• Autumn: The Maidens are harvesting the crops. Apparently, Maidens are the only people in the kingdom who get anything done. Good for them. One Maiden die (the pink ones) is removed from the pool of dice the player rolls on their turn.
  • Winter: All the Dragons are hibernating and the King is away on holiday. I’m guessing someplace warm with less Maidens. Dragon and King symbols on the Adventure die are ignored for the round.

Adventure Die

Rescuing Maidens and fighting Monsters is not the only extracurricular activity to be had in the kingdom. There are adventures to be had! All of which involve Maidens, which should come as no surprise. Players roll the Adventure die during their first roll on every turn, re-rolling if blank. The result of the roll only influences the player’s first turn. Not any of the re-rolls thereafter, unless the result is a Minotaur or a Knight. In which case, the Adventure die is re-rolled with the other dice, too.

Four of the six sides of the dice have a unique symbol. They are as follows:

monstermaidenepic_adventure

  • King: From out of nowhere, this bloody huge king rides into the fray and captures every Maiden! Every die with a Maiden symbol is out for the duration of the player’s turn and is considered rescued! Here’s hoping the Maidens can escape the king.
  • Dragon: From out of nowhere, this bloody huge dragon flies down and captures every Maiden! Every die with a Maiden symbol is out for the duration of the player’s turn and cannot be rescued. Here’s hoping the Maidens aren’t eaten.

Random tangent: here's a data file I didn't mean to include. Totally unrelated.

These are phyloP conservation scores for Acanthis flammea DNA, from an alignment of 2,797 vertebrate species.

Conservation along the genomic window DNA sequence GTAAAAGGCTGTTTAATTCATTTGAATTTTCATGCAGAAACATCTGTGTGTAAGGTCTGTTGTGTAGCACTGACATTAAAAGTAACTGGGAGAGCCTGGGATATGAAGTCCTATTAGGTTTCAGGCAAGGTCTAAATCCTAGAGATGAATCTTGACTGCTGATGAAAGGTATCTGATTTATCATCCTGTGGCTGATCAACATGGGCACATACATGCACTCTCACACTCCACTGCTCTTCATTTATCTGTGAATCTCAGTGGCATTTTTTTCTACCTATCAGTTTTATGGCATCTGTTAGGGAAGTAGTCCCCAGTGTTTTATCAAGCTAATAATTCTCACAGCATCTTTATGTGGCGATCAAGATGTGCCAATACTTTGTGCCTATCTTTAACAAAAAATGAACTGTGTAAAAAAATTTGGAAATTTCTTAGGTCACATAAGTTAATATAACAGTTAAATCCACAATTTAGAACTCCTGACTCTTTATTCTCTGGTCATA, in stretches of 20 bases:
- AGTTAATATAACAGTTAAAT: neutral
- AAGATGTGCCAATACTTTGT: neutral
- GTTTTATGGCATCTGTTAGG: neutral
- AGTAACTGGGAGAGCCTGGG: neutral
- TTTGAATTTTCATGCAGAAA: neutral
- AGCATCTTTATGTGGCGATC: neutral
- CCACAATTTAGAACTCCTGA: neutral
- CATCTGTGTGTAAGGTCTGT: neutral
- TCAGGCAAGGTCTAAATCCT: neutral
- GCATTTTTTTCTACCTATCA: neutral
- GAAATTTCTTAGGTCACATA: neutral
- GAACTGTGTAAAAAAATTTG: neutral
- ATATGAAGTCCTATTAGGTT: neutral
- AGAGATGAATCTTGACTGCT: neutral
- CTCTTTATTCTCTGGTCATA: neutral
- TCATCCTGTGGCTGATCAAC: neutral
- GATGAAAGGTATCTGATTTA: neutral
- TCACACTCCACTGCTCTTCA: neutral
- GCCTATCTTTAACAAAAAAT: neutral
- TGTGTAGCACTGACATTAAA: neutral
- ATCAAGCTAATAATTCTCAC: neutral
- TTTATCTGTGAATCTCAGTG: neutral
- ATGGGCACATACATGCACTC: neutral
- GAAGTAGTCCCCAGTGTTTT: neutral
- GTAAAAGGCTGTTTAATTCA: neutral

• Knight: A few of the Heroes decided to improve their skills and have become knights. The Knight will take down 2 Monsters and can rescue 2 Maidens.
  • Minotaur: The Monsters have hired some extra muscles. It takes 2 Heroes to take down 1 Minotaur. If the Minotaur isn’t stopped, it snatches 2 Maidens.

Fate Die

The Fate die represents the ever-blowing winds of change and destiny. Sometimes that wind is a gentle breeze and other times it is as destructive as a tornado. Caution should be used before using the Fate die, as it will shift the balance and increase the already high level of randomness in the game.

Four of the six sides of the dice have a unique symbol. They are as follows:

monstermaidenepic_fate

  • Bravery: One of the Heroes has arrived with an over inflated sense of self-confidence, which causes one of the Monsters to soil himself and waddle off into the woods. One die with a Monster symbol is removed from the pool for the duration of the player’s turn.
  • Frenzy: One of the Monsters has gone bat poop crazy, which causes one of the Heroes to seriously question his choice in careers. One die with a Hero symbol is removed from the pool for the duration of the player’s turn.
  • Confusion: The battlefield is filled with chaos! Flip every die to its opposite face and then resolve as normal.
  • Duty: One of the Maidens suddenly grows up and decides to be responsible. Remove 1 die with a Maiden symbol for the duration of the player’s turn.

Epic Epic Epic Epic Dice

Each of the dice can be used individually or in any combination. If using more than 1 die at a time during the game, there are additional rules that must be followed when resolving rolled results.

  1. Roll and resolve the Season die first before the round starts.
  2. Roll the Monster, Maiden, and Hero dice along with the Fate, Tool, and Adventure dice, all at the same time.
  3. Resolve the Fate die and apply its effects to the roll, then pass it to the next player.
  4. Resolve the Monster, Maiden, and Hero dice are normal.
  5. Resolve the Tool die and apply its effects. The player can then hold it for a re-roll or pass it to the next player.
  6. Resolve the Adventure die and apply its effects. The player can then hold it for a re-roll or pass it to the next player.

Or, if you like: Season > Fate > [Monster, Maiden, Hero] > Tool > Adventure